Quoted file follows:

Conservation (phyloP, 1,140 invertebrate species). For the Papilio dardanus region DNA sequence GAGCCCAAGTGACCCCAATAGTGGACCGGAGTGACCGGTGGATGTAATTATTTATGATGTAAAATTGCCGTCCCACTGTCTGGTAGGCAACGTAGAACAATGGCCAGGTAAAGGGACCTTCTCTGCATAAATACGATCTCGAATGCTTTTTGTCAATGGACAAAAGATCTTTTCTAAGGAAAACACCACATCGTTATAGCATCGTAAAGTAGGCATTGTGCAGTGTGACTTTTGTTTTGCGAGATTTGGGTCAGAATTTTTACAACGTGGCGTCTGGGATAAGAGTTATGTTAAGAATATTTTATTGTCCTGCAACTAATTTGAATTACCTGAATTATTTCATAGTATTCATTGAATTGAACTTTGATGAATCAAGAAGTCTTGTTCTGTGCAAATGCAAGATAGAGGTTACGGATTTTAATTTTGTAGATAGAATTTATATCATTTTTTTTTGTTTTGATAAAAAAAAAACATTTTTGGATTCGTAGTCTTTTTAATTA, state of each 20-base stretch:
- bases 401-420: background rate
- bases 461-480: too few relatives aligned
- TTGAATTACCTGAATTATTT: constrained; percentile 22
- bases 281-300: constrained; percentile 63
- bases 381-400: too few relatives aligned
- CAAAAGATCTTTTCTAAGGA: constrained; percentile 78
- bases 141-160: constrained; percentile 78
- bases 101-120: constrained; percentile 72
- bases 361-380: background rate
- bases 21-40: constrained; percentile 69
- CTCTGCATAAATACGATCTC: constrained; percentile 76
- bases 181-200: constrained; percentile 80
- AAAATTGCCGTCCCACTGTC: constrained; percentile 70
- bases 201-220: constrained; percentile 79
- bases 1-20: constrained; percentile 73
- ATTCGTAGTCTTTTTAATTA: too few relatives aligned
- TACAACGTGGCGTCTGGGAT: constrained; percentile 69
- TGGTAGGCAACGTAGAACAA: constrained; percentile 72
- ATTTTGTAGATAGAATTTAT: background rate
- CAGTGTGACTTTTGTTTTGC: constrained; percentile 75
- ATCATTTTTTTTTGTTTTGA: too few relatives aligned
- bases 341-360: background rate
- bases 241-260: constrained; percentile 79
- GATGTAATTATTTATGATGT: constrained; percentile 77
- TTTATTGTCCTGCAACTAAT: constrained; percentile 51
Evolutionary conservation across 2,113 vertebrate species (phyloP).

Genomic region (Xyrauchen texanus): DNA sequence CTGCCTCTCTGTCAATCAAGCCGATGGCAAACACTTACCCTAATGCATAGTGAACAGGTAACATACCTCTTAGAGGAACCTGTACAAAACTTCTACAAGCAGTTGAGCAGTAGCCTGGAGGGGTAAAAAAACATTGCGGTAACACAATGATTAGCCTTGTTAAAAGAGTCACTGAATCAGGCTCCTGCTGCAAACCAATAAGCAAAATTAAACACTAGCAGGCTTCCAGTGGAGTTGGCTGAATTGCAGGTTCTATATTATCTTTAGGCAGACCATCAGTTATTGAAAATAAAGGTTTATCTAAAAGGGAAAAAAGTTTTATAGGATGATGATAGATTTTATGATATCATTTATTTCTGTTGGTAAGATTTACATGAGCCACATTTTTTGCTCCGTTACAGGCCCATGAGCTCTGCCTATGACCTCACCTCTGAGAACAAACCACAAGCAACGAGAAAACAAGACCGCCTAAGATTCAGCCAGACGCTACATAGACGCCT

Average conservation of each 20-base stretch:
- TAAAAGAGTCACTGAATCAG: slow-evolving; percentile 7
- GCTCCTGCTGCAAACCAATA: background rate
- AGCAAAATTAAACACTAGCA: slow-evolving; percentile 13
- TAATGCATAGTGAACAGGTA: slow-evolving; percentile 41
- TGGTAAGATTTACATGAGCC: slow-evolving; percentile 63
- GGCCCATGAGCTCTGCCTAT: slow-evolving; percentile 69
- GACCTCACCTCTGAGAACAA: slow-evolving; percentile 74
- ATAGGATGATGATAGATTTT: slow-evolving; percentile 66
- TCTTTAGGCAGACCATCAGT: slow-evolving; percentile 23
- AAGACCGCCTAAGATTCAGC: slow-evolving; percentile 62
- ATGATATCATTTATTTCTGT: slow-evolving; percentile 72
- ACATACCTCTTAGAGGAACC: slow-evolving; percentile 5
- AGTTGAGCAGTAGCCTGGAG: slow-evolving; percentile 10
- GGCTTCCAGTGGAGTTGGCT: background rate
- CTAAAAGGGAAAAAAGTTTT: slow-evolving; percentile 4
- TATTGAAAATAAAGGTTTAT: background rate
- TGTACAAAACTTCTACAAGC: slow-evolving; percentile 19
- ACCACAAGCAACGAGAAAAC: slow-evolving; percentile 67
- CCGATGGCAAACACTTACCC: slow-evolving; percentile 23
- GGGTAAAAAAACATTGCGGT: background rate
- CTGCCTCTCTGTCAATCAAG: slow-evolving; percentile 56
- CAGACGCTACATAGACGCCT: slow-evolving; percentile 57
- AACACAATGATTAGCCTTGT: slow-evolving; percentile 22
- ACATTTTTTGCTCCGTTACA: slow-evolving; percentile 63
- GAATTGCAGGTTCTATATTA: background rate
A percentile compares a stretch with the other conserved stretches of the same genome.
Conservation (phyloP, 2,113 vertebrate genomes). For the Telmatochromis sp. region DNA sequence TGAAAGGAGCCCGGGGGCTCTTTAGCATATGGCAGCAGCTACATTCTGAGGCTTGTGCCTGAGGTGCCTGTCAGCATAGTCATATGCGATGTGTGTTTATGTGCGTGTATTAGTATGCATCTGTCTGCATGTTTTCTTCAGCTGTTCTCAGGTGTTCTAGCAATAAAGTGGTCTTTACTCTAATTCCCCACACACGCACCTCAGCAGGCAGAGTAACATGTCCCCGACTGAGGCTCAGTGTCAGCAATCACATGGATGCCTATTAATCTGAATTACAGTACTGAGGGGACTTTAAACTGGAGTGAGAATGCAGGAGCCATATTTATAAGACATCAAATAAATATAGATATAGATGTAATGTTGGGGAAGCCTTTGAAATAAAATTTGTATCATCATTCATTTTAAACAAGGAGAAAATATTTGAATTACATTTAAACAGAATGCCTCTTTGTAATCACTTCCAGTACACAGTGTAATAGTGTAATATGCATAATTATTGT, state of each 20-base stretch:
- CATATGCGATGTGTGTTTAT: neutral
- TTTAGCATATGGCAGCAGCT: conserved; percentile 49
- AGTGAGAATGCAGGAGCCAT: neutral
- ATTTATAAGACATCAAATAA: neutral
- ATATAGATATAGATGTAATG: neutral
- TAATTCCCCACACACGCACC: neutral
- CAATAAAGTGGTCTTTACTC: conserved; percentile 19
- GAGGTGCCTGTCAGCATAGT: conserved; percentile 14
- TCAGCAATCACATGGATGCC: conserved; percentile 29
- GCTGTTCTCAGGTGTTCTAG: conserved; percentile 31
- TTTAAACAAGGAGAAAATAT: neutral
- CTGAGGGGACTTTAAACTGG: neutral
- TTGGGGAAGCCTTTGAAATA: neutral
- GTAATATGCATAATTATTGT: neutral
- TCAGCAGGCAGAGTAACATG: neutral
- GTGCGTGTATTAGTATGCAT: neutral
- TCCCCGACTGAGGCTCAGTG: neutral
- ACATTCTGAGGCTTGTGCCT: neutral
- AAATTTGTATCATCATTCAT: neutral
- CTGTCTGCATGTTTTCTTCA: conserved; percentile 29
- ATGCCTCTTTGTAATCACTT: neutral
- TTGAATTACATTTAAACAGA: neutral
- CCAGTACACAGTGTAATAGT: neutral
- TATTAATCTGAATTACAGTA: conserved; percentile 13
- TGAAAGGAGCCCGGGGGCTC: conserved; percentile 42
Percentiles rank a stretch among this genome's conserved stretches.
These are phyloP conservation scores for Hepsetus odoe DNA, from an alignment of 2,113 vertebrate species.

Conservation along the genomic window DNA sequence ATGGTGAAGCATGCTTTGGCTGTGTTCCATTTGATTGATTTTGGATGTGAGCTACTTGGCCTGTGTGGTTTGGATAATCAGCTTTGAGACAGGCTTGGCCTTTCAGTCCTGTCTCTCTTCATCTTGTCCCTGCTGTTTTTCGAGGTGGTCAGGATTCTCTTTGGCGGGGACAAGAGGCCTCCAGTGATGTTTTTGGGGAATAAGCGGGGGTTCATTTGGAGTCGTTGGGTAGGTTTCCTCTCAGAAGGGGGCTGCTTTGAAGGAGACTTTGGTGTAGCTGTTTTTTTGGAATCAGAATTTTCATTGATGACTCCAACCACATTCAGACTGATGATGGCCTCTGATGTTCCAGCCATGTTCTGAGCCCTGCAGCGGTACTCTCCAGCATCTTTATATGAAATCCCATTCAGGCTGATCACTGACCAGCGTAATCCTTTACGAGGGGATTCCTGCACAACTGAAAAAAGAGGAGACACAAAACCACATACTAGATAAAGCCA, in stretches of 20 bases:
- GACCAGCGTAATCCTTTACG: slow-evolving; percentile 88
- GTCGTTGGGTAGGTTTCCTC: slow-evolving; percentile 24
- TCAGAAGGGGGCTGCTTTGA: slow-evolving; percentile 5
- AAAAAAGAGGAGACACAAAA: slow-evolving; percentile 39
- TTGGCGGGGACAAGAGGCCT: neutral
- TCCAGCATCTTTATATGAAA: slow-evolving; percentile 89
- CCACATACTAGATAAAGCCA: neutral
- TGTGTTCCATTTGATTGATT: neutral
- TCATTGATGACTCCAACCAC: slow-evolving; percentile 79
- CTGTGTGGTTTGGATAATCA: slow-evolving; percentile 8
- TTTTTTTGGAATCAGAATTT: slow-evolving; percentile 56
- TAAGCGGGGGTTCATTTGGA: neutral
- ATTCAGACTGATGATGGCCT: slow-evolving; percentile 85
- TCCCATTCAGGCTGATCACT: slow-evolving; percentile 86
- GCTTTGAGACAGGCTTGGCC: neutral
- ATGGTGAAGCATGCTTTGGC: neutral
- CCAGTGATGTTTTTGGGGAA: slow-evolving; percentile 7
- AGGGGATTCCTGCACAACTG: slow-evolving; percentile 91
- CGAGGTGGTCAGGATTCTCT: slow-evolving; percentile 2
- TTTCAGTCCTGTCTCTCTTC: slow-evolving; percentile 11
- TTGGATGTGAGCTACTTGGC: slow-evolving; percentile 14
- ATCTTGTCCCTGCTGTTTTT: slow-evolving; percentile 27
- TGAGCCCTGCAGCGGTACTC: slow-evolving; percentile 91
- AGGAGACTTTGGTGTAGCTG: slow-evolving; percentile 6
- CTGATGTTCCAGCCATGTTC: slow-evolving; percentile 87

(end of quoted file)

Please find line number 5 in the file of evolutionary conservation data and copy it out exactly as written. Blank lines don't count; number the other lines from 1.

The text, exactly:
- bases 281-300: constrained; percentile 63